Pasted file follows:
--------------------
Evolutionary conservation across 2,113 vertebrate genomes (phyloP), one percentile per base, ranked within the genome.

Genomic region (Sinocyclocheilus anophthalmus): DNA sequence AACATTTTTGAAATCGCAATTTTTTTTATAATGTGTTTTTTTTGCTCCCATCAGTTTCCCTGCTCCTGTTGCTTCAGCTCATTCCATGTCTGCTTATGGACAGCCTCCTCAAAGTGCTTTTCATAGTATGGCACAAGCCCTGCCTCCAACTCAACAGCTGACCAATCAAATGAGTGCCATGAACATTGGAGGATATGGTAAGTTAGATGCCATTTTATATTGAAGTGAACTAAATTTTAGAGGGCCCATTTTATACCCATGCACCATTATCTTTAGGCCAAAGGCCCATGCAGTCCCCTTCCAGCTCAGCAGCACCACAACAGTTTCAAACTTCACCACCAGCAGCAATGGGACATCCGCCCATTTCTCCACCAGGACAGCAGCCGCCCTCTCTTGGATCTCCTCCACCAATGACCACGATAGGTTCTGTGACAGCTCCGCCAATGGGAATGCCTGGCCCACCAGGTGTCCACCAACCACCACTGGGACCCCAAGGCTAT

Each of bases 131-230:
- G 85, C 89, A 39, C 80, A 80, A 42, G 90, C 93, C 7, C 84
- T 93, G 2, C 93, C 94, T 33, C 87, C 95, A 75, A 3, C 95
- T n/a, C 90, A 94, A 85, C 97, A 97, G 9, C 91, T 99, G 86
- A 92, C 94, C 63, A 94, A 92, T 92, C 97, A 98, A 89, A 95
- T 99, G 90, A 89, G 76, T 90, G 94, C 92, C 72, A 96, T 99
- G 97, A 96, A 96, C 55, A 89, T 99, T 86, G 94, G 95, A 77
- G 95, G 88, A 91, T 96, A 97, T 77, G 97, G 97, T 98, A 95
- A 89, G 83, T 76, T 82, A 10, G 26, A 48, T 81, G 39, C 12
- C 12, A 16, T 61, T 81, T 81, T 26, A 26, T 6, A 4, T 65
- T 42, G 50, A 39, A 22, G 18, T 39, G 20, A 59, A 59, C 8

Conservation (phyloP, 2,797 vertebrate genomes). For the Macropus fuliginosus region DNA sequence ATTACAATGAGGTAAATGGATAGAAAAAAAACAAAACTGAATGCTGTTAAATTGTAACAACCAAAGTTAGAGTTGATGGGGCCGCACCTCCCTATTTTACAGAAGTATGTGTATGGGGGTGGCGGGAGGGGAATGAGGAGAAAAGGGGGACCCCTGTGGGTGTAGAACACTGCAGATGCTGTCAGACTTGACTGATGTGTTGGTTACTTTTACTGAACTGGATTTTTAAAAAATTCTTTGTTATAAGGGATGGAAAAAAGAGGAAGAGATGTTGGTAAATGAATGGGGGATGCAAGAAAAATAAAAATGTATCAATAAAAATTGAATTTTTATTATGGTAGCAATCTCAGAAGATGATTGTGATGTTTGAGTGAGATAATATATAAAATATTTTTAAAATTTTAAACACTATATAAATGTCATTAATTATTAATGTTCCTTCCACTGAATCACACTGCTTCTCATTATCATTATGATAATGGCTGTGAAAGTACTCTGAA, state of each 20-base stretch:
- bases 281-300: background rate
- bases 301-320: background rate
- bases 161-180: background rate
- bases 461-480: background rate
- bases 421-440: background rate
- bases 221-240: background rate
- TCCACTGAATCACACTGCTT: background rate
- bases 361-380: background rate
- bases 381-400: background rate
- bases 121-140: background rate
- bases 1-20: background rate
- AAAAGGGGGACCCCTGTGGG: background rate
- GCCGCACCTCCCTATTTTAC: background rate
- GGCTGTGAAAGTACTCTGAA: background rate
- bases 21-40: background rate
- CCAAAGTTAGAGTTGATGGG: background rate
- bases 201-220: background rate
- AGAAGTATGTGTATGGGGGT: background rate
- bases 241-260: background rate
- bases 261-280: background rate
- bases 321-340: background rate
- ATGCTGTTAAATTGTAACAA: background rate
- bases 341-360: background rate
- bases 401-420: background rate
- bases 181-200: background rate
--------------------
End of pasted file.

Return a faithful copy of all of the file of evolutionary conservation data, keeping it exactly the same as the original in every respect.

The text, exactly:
Evolutionary conservation across 2,113 vertebrate genomes (phyloP), one percentile per base, ranked within the genome.

Genomic region (Sinocyclocheilus anophthalmus): DNA sequence AACATTTTTGAAATCGCAATTTTTTTTATAATGTGTTTTTTTTGCTCCCATCAGTTTCCCTGCTCCTGTTGCTTCAGCTCATTCCATGTCTGCTTATGGACAGCCTCCTCAAAGTGCTTTTCATAGTATGGCACAAGCCCTGCCTCCAACTCAACAGCTGACCAATCAAATGAGTGCCATGAACATTGGAGGATATGGTAAGTTAGATGCCATTTTATATTGAAGTGAACTAAATTTTAGAGGGCCCATTTTATACCCATGCACCATTATCTTTAGGCCAAAGGCCCATGCAGTCCCCTTCCAGCTCAGCAGCACCACAACAGTTTCAAACTTCACCACCAGCAGCAATGGGACATCCGCCCATTTCTCCACCAGGACAGCAGCCGCCCTCTCTTGGATCTCCTCCACCAATGACCACGATAGGTTCTGTGACAGCTCCGCCAATGGGAATGCCTGGCCCACCAGGTGTCCACCAACCACCACTGGGACCCCAAGGCTAT

Each of bases 131-230:
- G 85, C 89, A 39, C 80, A 80, A 42, G 90, C 93, C 7, C 84
- T 93, G 2, C 93, C 94, T 33, C 87, C 95, A 75, A 3, C 95
- T n/a, C 90, A 94, A 85, C 97, A 97, G 9, C 91, T 99, G 86
- A 92, C 94, C 63, A 94, A 92, T 92, C 97, A 98, A 89, A 95
- T 99, G 90, A 89, G 76, T 90, G 94, C 92, C 72, A 96, T 99
- G 97, A 96, A 96, C 55, A 89, T 99, T 86, G 94, G 95, A 77
- G 95, G 88, A 91, T 96, A 97, T 77, G 97, G 97, T 98, A 95
- A 89, G 83, T 76, T 82, A 10, G 26, A 48, T 81, G 39, C 12
- C 12, A 16, T 61, T 81, T 81, T 26, A 26, T 6, A 4, T 65
- T 42, G 50, A 39, A 22, G 18, T 39, G 20, A 59, A 59, C 8

Conservation (phyloP, 2,797 vertebrate genomes). For the Macropus fuliginosus region DNA sequence ATTACAATGAGGTAAATGGATAGAAAAAAAACAAAACTGAATGCTGTTAAATTGTAACAACCAAAGTTAGAGTTGATGGGGCCGCACCTCCCTATTTTACAGAAGTATGTGTATGGGGGTGGCGGGAGGGGAATGAGGAGAAAAGGGGGACCCCTGTGGGTGTAGAACACTGCAGATGCTGTCAGACTTGACTGATGTGTTGGTTACTTTTACTGAACTGGATTTTTAAAAAATTCTTTGTTATAAGGGATGGAAAAAAGAGGAAGAGATGTTGGTAAATGAATGGGGGATGCAAGAAAAATAAAAATGTATCAATAAAAATTGAATTTTTATTATGGTAGCAATCTCAGAAGATGATTGTGATGTTTGAGTGAGATAATATATAAAATATTTTTAAAATTTTAAACACTATATAAATGTCATTAATTATTAATGTTCCTTCCACTGAATCACACTGCTTCTCATTATCATTATGATAATGGCTGTGAAAGTACTCTGAA, state of each 20-base stretch:
- bases 281-300: background rate
- bases 301-320: background rate
- bases 161-180: background rate
- bases 461-480: background rate
- bases 421-440: background rate
- bases 221-240: background rate
- TCCACTGAATCACACTGCTT: background rate
- bases 361-380: background rate
- bases 381-400: background rate
- bases 121-140: background rate
- bases 1-20: background rate
- AAAAGGGGGACCCCTGTGGG: background rate
- GCCGCACCTCCCTATTTTAC: background rate
- GGCTGTGAAAGTACTCTGAA: background rate
- bases 21-40: background rate
- CCAAAGTTAGAGTTGATGGG: background rate
- bases 201-220: background rate
- AGAAGTATGTGTATGGGGGT: background rate
- bases 241-260: background rate
- bases 261-280: background rate
- bases 321-340: background rate
- ATGCTGTTAAATTGTAACAA: background rate
- bases 341-360: background rate
- bases 401-420: background rate
- bases 181-200: background rate